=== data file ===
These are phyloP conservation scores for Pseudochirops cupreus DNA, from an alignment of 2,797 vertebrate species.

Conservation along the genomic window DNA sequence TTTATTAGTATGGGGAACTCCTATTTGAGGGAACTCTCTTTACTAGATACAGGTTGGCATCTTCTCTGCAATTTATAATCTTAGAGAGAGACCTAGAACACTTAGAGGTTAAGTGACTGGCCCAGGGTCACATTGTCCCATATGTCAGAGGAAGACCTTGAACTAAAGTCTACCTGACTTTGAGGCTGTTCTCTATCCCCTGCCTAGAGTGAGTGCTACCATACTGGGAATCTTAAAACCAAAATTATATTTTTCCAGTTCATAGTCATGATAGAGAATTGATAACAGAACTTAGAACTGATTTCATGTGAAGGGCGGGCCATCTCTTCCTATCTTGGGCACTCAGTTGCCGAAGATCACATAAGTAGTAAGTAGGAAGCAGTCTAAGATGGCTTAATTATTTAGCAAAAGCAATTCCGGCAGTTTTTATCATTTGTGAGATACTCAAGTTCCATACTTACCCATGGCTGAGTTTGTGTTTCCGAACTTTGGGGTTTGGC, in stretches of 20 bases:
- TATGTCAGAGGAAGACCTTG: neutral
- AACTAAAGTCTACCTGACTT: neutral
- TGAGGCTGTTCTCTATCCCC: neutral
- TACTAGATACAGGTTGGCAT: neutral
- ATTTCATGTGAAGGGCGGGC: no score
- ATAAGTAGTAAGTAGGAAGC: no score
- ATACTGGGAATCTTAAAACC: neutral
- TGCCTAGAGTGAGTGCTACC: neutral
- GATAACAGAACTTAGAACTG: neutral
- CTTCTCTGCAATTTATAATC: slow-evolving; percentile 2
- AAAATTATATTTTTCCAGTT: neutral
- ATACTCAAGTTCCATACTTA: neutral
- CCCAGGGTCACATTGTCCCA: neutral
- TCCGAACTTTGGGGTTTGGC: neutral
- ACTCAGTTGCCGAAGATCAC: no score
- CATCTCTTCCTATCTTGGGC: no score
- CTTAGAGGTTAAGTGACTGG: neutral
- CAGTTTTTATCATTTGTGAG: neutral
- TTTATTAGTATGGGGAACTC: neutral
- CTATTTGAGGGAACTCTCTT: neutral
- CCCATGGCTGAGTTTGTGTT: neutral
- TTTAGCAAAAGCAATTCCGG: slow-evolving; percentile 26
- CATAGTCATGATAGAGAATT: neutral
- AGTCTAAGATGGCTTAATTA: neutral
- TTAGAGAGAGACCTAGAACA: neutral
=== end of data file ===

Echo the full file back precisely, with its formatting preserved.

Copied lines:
These are phyloP conservation scores for Pseudochirops cupreus DNA, from an alignment of 2,797 vertebrate species.

Conservation along the genomic window DNA sequence TTTATTAGTATGGGGAACTCCTATTTGAGGGAACTCTCTTTACTAGATACAGGTTGGCATCTTCTCTGCAATTTATAATCTTAGAGAGAGACCTAGAACACTTAGAGGTTAAGTGACTGGCCCAGGGTCACATTGTCCCATATGTCAGAGGAAGACCTTGAACTAAAGTCTACCTGACTTTGAGGCTGTTCTCTATCCCCTGCCTAGAGTGAGTGCTACCATACTGGGAATCTTAAAACCAAAATTATATTTTTCCAGTTCATAGTCATGATAGAGAATTGATAACAGAACTTAGAACTGATTTCATGTGAAGGGCGGGCCATCTCTTCCTATCTTGGGCACTCAGTTGCCGAAGATCACATAAGTAGTAAGTAGGAAGCAGTCTAAGATGGCTTAATTATTTAGCAAAAGCAATTCCGGCAGTTTTTATCATTTGTGAGATACTCAAGTTCCATACTTACCCATGGCTGAGTTTGTGTTTCCGAACTTTGGGGTTTGGC, in stretches of 20 bases:
- TATGTCAGAGGAAGACCTTG: neutral
- AACTAAAGTCTACCTGACTT: neutral
- TGAGGCTGTTCTCTATCCCC: neutral
- TACTAGATACAGGTTGGCAT: neutral
- ATTTCATGTGAAGGGCGGGC: no score
- ATAAGTAGTAAGTAGGAAGC: no score
- ATACTGGGAATCTTAAAACC: neutral
- TGCCTAGAGTGAGTGCTACC: neutral
- GATAACAGAACTTAGAACTG: neutral
- CTTCTCTGCAATTTATAATC: slow-evolving; percentile 2
- AAAATTATATTTTTCCAGTT: neutral
- ATACTCAAGTTCCATACTTA: neutral
- CCCAGGGTCACATTGTCCCA: neutral
- TCCGAACTTTGGGGTTTGGC: neutral
- ACTCAGTTGCCGAAGATCAC: no score
- CATCTCTTCCTATCTTGGGC: no score
- CTTAGAGGTTAAGTGACTGG: neutral
- CAGTTTTTATCATTTGTGAG: neutral
- TTTATTAGTATGGGGAACTC: neutral
- CTATTTGAGGGAACTCTCTT: neutral
- CCCATGGCTGAGTTTGTGTT: neutral
- TTTAGCAAAAGCAATTCCGG: slow-evolving; percentile 26
- CATAGTCATGATAGAGAATT: neutral
- AGTCTAAGATGGCTTAATTA: neutral
- TTAGAGAGAGACCTAGAACA: neutral